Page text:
Being Jane Lane has a string of upcoming shows including securing the support slot for US punk band UNWRITTEN LAW at The Zoo in Brisbane on Feb 25th. The band has been busy in the studio working on their new album and follow up to the ‘SAILBOAT’ single with Guy Cooper from Human Records and Serotonin Productions.


Their hard work and infectiously high energy stage shows were rewarded last year, with the band winning the coveted PEOPLES CHOICE AWARD at the Gold Coast Music Awards and have also been added to the lineup for the 2018 Big Gay Day on March 11th. You can also catch the ladies tonight at Soco Oweek at the Parkwood Tavern on the Gold Coast with The Lonesomes and Cakes and also supporting German skate/thrash punkers Straightline and Melbournes Blind Man Death Stare on March 10th at the Bloodhound Bar in Brisbane.
Please get online and head to to check out the bands 2016 EP, the Sailboat single, upcoming shows and sign up to get the latest news and a free song download.





LANE-HARRY x IKE CAMPBELL THE DASH single hits 130,000k & 360 tour supports + Surfers Paradise LIVE shows


The latest single THE DASH from Lane-Harry x Ike Campbell is killing it on Spotify and with Triple J. Racking up over 35,000 listeners a month and just hit 130,000 plays on Spotify. The Gold Coast duo are also all set to support 360 on his ‘Vintage Modern’ tour next week for the Brisbane shows on March 3rd and 4th. 360 recently named them the artists to watch in 2018 (

Fresh from taking out album of the year at the Gold Coast music awards in 2017 for YOUTH, having poured countless hours into the writing and production of the album, the duo and label decided to make YOUTH a free album for all their fans that have helped bring them to where they are today, which you can check out at

360 Vintage Modern Tour

The boys are busy in the studio again working on a follow up to THE DASH and planning some upcoming live shows, including a free concert alongside Daryl Braithwaite, Jon Stevens and Kate Ceberano as part of the Surfers Paradise LIVE festival on the Gold Coast in May. 2018 is set to be a huge year for the duo and their indie label Human Records with some big announcements coming soon as they work on the new album CASABLANCA. Touring continues following shows supporting 360, Allday, Seth Sentry, Ivan Ooze, Tkay Maidza, David Dallas, Remi, USA hiphop lords Tech N9ne and Brother Ali.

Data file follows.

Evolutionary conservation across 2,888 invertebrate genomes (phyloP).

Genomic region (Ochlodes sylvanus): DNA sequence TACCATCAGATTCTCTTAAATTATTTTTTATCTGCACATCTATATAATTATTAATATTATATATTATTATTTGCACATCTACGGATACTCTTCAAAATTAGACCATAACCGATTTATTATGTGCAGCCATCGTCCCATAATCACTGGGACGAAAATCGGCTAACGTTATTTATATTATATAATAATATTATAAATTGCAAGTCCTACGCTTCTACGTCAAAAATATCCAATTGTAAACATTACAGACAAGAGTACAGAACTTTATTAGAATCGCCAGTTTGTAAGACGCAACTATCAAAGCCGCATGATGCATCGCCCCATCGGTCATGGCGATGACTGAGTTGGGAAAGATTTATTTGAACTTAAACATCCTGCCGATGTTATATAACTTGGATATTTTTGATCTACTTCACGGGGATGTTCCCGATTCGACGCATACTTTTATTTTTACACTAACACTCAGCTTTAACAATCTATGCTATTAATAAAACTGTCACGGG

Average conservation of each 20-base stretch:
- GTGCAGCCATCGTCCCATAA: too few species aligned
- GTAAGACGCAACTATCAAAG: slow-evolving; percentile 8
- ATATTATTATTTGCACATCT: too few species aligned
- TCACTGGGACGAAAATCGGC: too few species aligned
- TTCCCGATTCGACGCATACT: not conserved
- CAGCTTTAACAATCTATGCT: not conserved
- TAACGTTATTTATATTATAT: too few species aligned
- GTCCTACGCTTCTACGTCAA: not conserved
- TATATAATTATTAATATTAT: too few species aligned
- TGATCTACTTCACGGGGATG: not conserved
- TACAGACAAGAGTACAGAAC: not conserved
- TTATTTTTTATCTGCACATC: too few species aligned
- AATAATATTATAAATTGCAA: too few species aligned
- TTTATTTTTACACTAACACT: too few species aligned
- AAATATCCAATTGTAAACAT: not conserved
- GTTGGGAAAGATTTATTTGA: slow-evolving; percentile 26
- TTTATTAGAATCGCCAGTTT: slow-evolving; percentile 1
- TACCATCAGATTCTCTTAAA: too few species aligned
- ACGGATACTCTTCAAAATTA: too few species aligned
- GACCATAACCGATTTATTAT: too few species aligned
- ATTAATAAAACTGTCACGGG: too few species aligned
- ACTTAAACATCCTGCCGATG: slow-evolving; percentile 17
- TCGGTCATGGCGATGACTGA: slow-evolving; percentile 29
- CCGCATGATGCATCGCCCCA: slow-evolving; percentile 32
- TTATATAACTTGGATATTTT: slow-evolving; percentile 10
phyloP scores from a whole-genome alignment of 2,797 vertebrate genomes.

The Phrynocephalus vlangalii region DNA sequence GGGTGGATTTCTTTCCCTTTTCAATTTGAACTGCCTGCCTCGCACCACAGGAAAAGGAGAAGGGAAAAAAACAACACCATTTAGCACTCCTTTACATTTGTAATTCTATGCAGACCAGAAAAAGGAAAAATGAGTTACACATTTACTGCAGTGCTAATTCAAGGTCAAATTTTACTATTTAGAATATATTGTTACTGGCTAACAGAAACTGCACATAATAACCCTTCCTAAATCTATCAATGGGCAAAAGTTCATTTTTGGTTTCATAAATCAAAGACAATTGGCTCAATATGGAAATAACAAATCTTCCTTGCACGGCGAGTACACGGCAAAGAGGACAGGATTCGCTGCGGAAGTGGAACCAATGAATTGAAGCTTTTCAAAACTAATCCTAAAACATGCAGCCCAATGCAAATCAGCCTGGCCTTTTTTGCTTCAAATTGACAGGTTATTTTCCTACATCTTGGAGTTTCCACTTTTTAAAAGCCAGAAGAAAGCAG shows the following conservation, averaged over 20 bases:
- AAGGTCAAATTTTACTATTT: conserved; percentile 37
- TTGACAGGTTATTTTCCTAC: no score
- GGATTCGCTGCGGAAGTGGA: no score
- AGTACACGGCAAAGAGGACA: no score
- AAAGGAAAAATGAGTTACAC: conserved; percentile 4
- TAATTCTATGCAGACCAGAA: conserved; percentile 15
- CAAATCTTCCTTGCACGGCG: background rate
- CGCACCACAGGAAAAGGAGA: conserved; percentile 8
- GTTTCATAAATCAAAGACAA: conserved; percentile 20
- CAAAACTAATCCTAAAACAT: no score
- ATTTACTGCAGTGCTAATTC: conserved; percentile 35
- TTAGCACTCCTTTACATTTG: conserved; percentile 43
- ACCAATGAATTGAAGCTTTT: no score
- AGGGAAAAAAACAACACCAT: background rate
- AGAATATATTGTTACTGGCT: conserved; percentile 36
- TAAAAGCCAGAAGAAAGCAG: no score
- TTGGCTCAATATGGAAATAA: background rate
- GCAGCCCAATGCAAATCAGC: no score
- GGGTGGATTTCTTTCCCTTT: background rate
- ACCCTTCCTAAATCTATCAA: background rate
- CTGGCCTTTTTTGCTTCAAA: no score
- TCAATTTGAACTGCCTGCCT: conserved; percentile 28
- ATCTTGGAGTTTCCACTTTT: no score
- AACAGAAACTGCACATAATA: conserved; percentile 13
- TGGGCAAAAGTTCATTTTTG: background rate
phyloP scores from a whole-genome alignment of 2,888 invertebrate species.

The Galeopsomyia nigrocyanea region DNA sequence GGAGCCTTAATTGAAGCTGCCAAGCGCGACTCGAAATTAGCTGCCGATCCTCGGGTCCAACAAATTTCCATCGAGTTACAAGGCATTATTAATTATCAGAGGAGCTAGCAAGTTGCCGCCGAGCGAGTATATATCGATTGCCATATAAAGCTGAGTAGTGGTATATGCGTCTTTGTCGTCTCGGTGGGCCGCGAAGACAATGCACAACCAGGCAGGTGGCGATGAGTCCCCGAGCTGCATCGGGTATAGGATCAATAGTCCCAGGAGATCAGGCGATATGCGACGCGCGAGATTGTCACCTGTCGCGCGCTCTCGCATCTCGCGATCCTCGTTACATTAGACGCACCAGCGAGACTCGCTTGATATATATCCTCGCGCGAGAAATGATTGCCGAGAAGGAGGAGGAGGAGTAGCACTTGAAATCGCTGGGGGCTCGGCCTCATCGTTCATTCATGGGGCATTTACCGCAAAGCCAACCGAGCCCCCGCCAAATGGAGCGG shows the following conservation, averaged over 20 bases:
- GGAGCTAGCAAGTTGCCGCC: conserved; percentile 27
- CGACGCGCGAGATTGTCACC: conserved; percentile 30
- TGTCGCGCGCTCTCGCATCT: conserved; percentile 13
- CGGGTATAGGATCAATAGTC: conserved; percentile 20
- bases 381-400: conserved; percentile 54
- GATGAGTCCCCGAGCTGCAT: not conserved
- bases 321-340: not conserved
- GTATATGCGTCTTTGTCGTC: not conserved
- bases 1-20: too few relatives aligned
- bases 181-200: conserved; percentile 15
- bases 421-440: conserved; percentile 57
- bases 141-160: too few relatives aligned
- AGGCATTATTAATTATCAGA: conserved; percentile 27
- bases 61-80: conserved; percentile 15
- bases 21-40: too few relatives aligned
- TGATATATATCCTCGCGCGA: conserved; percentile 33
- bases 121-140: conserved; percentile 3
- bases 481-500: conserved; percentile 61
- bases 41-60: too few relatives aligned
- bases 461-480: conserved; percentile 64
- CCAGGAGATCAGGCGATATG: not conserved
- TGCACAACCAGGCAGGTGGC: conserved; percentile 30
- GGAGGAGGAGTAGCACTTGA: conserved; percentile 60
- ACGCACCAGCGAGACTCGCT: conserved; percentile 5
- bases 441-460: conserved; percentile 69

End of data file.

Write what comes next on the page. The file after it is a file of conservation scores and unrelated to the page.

Lane has also been busy working on his Saint Lane solo project down in Sydney with Dan from the Griswalds and Duestch Duke. The video for THE DASH is worth a watch ( filmed and directed by Swedish filmmaker Nils Nilsson (Pirates of the Caribbean, San Andreas) and Lane & Ike sparring off in Kung-Fu style battle.

The ethereal soundscape of Lane-Harry x Ike Campbell is not to be missed, an act that will go down as one of the defining sounds at the forefront of the golden era of hiphop music in Australia. The two charismatic young men plan on breaking past all creative ceilings and influence the artists of the future. Not only are they delivering gorgeous sounds and visuals but their mesmerizing fashion, emerging celebrity status & wild personalities are making them true game changers.

Generation Y has a new face and that face is that of Lane-Harry x Ike Campbell. Be sure to check out the new single at

Lane-Harry x Ike Campbell drop new single ‘Straight Facts’ with The Sickest

Oh yeah !!! NEW Lane-Harry x Ike Campbell single STRAIGHT FACTS is here. Thanks to The Sickest for exclusively launching the track.
The track is out now through Human Records on Spotify, Apple Music & Tidal for AUS/NZ listeners and will be available worldwide tomorrow!

New Charlie Rebel EP out today in Japan

YEAAAAAHHH!!! Our new ep STARE AT THE SUN is out today in Japan !!!!

We have some limited edition Japan CD’s available for you if you can’t get to the stores or shows in Japan. Simply hit up and sign up to the mailing list and you will be sent access to the new ep right now.

We have 9 shows across Japan over the next 12 days thanks to our Aussie label, Human Records. We will be tearing up stages from tomorrow night and are currently causing some havoc in Osaka.


1 - FfFDQxG

Charlie Rebel Japan Tour & New EP with Human Records Gold Coast.

Aw yeah !!! I knew I started a record label for a good reason!

I’ve been booking an 8 show Japan tour for one of my punk bands Charlie Rebel in June and I’m going to play some bass with them🤘 #4stringwin

They are fresh from supporting SpiderBait last month and we have a new EP on the go. It will be released on June 20th for the Japan leg of the tour & then back to Australia for the national tour.
A little bit of Gold Coast punk for Japan ! Super Sugoi !

Human Records Charlie Rebel 2017 Japan Tour
Atlantiqs, Osaka – June 21st
難波mele, Osaka – June 23rd
Art House, Kobe – June 24th
Sengoku Daitouryou, Osaka – June 25th
Club Kinoto, Tokyo – June 27th
Heaven’s Door, Tokyo – June 28th
Shinjuku 新宿Live Freak, Tokyo – June 30th
New Brand, Osaka – July 2nd

Charlie Rebel JAPAN Tour OSAKA
Charlie Rebel Japan Tour 2017 TOKYO